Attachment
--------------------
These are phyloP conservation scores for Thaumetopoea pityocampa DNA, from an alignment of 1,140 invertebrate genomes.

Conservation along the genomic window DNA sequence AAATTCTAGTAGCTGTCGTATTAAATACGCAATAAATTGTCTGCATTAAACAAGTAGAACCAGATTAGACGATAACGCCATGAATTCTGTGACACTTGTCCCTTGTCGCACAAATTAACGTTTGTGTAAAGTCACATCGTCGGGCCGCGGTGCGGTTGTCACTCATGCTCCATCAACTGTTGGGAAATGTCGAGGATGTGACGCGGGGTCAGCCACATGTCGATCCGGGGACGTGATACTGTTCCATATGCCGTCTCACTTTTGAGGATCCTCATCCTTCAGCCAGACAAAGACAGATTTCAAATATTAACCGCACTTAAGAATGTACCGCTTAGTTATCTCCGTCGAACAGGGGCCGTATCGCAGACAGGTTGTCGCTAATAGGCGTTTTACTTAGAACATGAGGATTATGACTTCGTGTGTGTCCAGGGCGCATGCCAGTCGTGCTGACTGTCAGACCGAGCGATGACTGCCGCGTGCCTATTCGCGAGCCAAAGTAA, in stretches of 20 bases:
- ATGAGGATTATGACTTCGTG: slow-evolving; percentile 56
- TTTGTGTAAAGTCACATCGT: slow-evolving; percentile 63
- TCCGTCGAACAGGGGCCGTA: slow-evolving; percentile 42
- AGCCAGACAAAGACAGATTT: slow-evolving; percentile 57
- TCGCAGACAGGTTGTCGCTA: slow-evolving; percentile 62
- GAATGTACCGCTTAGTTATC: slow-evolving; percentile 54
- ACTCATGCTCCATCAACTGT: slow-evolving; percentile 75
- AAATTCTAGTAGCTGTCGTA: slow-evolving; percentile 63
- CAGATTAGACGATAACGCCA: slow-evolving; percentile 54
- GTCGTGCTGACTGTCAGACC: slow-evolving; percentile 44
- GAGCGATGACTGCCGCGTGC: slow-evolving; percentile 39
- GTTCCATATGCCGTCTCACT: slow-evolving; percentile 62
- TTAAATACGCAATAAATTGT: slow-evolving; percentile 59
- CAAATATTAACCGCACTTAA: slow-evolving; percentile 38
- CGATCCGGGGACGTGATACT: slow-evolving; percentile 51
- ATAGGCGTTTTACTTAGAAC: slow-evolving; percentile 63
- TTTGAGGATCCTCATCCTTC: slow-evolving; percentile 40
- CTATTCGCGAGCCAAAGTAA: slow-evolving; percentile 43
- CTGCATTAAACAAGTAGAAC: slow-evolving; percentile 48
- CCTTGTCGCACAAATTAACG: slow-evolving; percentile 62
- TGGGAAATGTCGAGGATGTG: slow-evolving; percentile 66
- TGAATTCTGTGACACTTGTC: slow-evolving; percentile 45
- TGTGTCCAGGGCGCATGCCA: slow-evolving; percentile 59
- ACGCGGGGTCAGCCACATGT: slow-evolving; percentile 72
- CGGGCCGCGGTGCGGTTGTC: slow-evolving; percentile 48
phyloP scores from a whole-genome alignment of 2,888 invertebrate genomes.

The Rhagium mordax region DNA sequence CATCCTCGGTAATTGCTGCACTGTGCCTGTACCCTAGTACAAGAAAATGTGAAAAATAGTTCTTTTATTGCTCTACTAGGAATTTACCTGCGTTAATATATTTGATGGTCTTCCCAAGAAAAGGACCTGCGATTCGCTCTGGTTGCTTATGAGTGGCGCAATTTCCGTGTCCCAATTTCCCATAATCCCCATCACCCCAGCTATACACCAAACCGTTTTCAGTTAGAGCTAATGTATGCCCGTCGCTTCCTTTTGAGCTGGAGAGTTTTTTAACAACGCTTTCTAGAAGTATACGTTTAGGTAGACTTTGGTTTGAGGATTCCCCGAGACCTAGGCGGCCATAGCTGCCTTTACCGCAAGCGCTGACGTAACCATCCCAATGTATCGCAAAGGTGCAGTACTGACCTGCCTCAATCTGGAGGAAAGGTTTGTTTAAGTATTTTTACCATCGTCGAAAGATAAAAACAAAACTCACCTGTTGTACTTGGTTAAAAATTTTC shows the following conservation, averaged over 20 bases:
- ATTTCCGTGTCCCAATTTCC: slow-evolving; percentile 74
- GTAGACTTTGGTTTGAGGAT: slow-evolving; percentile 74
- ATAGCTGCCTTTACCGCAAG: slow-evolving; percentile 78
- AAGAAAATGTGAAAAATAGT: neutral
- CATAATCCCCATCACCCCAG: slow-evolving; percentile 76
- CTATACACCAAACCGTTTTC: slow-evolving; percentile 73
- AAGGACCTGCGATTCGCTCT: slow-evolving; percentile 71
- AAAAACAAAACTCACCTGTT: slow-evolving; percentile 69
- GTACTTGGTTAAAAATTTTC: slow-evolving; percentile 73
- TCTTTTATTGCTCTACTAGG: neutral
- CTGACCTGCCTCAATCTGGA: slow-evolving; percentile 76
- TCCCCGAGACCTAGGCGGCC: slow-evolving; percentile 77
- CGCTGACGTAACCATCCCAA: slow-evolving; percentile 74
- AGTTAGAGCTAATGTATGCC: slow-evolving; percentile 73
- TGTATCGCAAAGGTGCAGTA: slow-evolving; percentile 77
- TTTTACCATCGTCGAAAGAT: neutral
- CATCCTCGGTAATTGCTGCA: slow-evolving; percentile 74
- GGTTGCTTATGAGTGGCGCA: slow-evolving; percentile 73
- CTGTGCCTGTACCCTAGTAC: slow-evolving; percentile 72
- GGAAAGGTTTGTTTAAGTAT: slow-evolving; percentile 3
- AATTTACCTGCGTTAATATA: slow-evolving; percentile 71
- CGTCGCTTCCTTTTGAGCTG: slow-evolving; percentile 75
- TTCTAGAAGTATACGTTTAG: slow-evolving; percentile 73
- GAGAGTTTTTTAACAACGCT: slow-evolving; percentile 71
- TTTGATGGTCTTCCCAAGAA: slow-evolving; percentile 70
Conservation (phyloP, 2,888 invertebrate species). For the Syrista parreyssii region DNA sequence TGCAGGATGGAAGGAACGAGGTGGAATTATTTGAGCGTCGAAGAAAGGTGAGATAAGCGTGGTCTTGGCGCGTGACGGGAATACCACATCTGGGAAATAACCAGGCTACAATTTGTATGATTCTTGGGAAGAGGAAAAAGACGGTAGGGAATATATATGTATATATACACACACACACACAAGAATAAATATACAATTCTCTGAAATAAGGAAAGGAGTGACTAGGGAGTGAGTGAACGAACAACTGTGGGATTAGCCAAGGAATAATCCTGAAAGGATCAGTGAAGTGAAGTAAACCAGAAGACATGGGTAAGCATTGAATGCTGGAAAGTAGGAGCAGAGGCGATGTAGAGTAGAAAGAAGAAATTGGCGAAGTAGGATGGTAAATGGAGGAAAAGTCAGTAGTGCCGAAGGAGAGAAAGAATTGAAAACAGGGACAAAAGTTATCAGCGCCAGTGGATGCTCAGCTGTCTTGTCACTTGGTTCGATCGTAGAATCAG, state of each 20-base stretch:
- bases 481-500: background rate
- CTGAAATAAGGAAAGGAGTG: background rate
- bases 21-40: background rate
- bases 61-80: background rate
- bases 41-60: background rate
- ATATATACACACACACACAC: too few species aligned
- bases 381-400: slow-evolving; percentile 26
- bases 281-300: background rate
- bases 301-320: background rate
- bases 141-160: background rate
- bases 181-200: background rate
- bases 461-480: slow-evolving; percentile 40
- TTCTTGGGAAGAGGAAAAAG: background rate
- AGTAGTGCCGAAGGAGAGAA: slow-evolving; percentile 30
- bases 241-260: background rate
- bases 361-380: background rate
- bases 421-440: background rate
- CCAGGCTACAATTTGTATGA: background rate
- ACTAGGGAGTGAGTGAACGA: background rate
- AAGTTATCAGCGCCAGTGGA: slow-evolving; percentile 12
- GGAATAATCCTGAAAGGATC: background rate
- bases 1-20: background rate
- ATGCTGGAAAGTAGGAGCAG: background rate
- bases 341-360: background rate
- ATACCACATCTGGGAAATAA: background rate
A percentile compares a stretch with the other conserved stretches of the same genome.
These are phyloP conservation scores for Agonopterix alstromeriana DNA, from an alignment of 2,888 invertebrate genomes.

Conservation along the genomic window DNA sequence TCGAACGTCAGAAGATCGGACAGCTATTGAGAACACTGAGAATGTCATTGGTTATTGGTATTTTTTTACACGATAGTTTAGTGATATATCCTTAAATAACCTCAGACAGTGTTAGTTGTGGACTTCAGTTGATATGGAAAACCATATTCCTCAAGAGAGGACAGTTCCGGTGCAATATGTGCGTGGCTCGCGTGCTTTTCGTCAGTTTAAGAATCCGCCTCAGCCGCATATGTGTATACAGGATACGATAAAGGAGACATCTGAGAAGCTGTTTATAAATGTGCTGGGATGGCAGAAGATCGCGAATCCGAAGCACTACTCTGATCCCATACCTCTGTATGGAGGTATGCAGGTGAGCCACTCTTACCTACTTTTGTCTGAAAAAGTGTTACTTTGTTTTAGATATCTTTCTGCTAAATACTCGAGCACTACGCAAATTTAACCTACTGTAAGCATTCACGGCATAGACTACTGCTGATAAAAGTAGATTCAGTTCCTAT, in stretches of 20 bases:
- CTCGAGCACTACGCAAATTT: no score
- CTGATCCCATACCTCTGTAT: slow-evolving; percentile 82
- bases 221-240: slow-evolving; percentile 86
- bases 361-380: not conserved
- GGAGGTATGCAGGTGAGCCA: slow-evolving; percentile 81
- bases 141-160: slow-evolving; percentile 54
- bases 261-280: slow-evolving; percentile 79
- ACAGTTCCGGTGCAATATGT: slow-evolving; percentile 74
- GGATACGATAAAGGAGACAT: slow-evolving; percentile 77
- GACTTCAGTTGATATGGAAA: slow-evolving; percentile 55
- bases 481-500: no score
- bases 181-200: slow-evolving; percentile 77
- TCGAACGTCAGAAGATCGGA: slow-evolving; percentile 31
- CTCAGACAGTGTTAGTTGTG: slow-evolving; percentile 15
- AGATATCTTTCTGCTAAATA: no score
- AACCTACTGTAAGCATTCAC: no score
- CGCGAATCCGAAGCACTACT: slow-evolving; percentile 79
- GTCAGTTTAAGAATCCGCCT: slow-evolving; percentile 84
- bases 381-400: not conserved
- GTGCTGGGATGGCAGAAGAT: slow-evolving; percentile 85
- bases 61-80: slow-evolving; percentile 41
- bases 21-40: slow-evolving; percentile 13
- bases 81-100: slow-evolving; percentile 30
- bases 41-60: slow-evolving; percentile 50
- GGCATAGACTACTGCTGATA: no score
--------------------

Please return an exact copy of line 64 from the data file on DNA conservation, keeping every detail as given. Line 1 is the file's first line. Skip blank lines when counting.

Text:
- bases 301-320: background rate